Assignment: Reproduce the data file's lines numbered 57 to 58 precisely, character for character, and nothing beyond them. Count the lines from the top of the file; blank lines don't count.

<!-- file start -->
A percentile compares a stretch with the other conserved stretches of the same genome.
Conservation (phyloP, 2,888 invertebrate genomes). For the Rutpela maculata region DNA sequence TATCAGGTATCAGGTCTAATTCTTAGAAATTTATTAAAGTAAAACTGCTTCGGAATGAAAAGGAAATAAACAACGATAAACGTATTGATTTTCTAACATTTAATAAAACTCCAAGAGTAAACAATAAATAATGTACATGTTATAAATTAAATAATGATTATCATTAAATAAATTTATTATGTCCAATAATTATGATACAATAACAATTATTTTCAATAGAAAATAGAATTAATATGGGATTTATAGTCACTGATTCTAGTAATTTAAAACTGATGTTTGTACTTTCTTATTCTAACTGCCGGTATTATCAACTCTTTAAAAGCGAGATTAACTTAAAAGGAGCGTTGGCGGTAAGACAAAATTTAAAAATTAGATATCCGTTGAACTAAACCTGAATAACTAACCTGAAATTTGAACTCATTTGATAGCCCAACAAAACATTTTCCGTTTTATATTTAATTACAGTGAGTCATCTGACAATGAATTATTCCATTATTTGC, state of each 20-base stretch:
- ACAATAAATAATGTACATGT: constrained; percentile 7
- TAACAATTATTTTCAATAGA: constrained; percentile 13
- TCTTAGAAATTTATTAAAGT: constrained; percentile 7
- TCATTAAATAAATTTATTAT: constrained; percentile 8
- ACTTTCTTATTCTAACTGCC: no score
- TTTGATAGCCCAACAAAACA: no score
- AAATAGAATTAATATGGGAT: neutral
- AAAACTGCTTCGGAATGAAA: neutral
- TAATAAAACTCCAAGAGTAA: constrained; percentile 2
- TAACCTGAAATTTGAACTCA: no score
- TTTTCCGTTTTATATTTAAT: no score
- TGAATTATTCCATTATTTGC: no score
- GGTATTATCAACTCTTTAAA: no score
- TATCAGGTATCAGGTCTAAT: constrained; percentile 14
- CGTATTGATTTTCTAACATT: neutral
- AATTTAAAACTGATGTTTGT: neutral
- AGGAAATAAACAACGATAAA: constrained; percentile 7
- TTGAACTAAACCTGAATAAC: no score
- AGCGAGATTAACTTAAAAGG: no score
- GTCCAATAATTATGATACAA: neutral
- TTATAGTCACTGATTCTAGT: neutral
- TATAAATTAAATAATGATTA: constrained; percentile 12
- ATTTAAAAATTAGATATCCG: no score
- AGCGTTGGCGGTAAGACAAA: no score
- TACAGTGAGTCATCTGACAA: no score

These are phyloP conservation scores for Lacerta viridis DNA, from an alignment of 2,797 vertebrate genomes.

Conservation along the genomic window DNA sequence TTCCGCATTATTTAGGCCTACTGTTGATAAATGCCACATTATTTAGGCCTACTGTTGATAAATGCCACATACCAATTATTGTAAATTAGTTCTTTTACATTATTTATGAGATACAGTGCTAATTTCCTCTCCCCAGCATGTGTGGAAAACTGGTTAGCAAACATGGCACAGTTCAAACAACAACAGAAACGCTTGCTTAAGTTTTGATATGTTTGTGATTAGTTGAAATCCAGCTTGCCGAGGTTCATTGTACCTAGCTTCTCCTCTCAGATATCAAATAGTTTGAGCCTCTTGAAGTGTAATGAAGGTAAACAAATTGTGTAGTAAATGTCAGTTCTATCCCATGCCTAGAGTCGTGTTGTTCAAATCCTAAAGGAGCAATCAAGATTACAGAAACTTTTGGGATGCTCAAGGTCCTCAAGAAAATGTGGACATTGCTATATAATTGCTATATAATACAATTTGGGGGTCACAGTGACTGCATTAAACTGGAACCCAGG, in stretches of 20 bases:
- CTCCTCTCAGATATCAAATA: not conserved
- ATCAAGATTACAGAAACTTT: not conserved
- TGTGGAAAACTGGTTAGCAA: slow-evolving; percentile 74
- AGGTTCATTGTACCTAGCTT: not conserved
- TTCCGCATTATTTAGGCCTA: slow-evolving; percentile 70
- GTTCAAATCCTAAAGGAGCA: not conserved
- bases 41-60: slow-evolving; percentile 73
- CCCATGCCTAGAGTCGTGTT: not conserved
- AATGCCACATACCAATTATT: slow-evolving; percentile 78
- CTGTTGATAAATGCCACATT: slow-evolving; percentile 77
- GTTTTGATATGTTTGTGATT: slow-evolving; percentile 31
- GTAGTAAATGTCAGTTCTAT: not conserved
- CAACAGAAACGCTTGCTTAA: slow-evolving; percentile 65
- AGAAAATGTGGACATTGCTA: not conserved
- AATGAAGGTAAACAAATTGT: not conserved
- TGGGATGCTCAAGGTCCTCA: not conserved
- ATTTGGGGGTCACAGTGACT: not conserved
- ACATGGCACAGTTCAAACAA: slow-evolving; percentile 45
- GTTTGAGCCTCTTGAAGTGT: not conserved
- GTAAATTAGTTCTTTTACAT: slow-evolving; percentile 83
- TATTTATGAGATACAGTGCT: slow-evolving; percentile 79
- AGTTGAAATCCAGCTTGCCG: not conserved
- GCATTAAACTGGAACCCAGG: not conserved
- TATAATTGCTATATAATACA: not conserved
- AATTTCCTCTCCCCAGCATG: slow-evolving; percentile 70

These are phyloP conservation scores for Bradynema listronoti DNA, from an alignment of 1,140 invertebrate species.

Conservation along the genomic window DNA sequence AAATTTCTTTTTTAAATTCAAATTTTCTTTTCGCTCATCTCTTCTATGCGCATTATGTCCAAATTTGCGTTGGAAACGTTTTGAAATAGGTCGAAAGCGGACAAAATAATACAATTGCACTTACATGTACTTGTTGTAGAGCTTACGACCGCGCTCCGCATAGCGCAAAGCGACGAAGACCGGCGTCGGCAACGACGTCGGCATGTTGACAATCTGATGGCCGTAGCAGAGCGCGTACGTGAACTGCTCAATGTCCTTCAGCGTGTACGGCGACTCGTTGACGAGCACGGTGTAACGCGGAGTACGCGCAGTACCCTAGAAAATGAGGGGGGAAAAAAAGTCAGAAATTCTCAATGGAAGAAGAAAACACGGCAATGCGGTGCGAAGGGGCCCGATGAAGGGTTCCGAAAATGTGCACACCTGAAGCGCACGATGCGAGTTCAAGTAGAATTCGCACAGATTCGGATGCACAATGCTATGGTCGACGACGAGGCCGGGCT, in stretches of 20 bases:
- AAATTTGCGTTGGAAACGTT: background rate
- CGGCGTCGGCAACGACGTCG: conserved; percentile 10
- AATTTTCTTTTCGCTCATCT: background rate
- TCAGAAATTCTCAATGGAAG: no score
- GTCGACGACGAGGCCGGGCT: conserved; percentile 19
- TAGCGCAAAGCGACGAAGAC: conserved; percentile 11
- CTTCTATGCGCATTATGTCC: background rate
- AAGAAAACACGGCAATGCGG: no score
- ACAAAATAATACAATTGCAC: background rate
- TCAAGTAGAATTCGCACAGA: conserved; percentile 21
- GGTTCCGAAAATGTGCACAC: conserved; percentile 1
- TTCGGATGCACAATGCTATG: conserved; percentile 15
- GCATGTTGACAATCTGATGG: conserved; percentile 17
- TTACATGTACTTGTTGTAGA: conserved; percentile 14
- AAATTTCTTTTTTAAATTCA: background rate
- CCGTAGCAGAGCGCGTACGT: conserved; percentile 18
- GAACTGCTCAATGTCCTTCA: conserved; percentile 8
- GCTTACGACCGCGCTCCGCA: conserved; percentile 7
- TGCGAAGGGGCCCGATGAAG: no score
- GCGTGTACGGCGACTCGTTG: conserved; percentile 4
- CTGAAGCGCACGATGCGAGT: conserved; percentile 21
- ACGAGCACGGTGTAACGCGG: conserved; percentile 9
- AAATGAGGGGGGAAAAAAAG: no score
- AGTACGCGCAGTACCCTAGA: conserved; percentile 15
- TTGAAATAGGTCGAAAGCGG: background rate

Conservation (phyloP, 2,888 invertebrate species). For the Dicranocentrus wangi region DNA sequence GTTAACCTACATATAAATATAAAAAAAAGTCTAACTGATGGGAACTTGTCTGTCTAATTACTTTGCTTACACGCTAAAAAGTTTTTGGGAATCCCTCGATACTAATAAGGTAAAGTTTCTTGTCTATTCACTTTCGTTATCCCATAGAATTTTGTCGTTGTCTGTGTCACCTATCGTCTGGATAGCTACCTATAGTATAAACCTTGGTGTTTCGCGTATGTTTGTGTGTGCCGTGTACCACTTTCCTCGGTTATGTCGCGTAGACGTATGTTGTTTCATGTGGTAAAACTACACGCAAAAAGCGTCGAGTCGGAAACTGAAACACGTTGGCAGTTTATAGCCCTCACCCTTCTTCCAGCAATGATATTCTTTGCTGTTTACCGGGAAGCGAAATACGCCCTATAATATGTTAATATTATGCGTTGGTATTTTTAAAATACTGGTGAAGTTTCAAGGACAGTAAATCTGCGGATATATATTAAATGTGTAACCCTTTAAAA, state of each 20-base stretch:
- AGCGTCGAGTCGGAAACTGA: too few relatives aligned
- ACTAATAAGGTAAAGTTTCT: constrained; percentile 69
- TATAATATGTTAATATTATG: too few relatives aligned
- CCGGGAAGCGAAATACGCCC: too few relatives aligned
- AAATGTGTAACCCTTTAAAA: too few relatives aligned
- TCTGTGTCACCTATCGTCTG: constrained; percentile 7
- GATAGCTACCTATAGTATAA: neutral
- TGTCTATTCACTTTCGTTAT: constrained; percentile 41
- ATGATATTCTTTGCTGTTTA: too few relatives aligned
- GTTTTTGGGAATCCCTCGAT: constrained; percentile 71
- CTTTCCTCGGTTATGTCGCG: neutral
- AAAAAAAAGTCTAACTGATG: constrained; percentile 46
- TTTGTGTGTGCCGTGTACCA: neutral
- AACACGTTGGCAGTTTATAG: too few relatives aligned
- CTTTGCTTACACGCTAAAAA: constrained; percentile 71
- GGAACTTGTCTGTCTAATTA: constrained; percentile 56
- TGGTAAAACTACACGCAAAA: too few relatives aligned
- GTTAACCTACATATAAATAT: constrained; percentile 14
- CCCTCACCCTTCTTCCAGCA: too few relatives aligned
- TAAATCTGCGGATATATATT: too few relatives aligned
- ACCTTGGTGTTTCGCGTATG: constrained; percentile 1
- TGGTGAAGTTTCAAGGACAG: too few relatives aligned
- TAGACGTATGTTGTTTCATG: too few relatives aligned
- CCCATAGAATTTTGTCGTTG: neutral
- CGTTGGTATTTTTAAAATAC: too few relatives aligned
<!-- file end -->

- AAATTTGCGTTGGAAACGTT: background rate
- CGGCGTCGGCAACGACGTCG: conserved; percentile 10